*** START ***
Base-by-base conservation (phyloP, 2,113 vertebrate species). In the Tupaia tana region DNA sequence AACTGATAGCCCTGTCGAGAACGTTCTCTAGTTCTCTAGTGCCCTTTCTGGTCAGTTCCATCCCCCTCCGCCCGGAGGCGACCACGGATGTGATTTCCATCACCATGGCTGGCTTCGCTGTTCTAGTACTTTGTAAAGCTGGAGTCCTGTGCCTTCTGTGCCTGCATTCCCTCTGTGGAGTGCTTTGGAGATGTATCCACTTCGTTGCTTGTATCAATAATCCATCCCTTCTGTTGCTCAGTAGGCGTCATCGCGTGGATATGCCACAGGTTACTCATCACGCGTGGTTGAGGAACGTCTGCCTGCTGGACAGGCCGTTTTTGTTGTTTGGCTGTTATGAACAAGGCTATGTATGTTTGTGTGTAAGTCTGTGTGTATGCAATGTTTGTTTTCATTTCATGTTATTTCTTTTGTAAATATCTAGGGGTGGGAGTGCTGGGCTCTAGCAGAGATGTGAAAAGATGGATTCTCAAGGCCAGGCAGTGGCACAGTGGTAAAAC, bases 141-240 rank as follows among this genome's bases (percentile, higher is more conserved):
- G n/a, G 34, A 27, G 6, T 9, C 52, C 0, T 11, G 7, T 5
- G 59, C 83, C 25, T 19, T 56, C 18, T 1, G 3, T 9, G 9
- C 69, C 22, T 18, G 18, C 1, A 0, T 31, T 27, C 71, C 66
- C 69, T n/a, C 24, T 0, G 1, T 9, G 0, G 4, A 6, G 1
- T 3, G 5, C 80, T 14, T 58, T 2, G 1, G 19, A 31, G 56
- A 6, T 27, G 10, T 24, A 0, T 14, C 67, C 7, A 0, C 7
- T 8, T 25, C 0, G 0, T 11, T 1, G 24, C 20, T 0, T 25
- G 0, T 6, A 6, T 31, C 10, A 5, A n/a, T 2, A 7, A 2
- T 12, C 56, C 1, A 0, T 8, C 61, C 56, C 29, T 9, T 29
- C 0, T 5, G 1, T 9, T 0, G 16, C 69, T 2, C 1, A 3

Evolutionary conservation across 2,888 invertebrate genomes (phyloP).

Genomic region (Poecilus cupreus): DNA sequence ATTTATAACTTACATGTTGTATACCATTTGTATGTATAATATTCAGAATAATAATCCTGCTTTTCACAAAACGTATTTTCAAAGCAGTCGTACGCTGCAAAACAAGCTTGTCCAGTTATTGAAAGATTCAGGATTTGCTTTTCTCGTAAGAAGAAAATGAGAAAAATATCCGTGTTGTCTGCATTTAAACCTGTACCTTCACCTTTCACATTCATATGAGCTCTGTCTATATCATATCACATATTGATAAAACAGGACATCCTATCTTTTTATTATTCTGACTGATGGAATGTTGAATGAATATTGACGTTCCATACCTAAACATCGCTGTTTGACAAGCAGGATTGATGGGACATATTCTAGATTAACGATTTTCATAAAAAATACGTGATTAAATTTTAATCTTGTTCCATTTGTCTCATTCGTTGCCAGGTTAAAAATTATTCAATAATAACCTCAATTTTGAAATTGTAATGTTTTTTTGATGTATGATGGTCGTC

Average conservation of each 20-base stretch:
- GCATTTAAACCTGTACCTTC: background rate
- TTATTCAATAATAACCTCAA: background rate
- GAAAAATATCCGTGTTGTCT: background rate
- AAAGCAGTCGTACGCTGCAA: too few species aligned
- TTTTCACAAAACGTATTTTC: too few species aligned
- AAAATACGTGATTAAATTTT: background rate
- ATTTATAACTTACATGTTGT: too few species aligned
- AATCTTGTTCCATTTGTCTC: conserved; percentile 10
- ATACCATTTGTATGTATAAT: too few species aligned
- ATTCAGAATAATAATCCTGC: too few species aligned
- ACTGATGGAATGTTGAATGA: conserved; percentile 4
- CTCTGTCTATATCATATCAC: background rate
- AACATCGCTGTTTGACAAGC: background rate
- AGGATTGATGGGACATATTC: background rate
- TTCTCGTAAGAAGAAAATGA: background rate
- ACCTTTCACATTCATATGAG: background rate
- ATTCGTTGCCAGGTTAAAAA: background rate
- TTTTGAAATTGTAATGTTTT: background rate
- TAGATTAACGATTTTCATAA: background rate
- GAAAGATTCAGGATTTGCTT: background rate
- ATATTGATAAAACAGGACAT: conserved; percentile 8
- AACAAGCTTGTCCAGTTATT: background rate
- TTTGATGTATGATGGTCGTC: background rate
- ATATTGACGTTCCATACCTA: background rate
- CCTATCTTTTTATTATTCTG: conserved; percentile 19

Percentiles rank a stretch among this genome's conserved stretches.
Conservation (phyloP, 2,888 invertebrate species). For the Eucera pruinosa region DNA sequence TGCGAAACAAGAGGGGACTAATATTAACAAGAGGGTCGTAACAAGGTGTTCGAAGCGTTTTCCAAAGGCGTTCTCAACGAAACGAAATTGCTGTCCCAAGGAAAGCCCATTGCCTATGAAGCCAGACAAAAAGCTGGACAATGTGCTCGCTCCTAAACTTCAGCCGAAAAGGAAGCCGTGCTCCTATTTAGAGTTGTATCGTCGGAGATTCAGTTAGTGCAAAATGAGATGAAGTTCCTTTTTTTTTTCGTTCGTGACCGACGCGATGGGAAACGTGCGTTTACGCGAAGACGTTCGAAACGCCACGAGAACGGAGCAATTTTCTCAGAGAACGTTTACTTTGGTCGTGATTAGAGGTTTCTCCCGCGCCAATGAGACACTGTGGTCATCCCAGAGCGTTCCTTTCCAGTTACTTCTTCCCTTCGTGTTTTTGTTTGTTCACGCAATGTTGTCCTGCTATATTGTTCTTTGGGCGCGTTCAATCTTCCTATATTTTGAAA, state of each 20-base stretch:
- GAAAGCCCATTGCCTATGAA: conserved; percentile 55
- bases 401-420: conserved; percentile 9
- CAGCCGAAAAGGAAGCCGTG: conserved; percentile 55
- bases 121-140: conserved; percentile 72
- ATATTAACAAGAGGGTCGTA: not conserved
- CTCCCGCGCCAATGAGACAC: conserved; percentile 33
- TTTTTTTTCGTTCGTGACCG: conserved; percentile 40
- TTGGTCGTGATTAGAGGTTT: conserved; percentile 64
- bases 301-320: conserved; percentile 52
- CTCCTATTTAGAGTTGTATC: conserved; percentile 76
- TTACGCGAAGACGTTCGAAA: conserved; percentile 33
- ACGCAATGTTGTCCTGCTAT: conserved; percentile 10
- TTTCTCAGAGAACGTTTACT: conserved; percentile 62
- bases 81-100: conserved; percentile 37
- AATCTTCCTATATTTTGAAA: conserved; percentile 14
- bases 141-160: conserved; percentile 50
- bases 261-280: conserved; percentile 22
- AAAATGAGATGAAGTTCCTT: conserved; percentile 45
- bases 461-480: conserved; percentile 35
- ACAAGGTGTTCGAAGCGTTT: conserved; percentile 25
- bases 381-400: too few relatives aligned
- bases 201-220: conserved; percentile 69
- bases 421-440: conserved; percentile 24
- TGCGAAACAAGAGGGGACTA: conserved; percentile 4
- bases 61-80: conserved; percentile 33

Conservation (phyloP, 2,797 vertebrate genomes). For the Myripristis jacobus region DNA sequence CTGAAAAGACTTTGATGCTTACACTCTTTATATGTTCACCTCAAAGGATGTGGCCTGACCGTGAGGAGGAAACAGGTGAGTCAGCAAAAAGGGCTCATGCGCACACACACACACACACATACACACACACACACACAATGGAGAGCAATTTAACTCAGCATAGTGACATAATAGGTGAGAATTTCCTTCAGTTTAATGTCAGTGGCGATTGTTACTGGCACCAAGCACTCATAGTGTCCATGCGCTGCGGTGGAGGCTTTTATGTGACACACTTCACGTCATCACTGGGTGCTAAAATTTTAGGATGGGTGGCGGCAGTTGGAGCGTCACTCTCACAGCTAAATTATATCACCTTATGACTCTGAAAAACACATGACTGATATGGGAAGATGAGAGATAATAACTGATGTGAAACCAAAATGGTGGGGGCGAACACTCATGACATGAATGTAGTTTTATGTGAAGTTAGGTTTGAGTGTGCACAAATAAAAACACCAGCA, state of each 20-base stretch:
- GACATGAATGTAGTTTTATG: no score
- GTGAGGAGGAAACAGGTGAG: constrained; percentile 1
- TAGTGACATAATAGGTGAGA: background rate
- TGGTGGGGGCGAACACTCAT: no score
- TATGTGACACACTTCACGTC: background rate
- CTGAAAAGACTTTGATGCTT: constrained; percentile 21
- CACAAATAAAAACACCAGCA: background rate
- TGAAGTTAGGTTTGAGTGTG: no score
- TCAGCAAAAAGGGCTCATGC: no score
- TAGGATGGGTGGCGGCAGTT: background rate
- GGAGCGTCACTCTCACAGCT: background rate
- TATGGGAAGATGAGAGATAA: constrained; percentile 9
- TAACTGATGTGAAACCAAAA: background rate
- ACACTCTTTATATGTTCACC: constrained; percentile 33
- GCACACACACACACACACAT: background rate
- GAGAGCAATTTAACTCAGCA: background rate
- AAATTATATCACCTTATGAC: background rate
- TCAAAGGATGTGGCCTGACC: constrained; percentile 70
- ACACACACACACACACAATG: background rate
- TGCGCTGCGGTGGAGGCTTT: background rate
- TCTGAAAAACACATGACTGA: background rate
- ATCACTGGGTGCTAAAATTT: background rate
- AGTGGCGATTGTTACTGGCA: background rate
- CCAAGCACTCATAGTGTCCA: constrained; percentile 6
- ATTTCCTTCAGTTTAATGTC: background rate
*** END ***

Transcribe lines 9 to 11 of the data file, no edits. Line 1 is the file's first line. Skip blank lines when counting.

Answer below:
- G 0, T 6, A 6, T 31, C 10, A 5, A n/a, T 2, A 7, A 2
- T 12, C 56, C 1, A 0, T 8, C 61, C 56, C 29, T 9, T 29
- C 0, T 5, G 1, T 9, T 0, G 16, C 69, T 2, C 1, A 3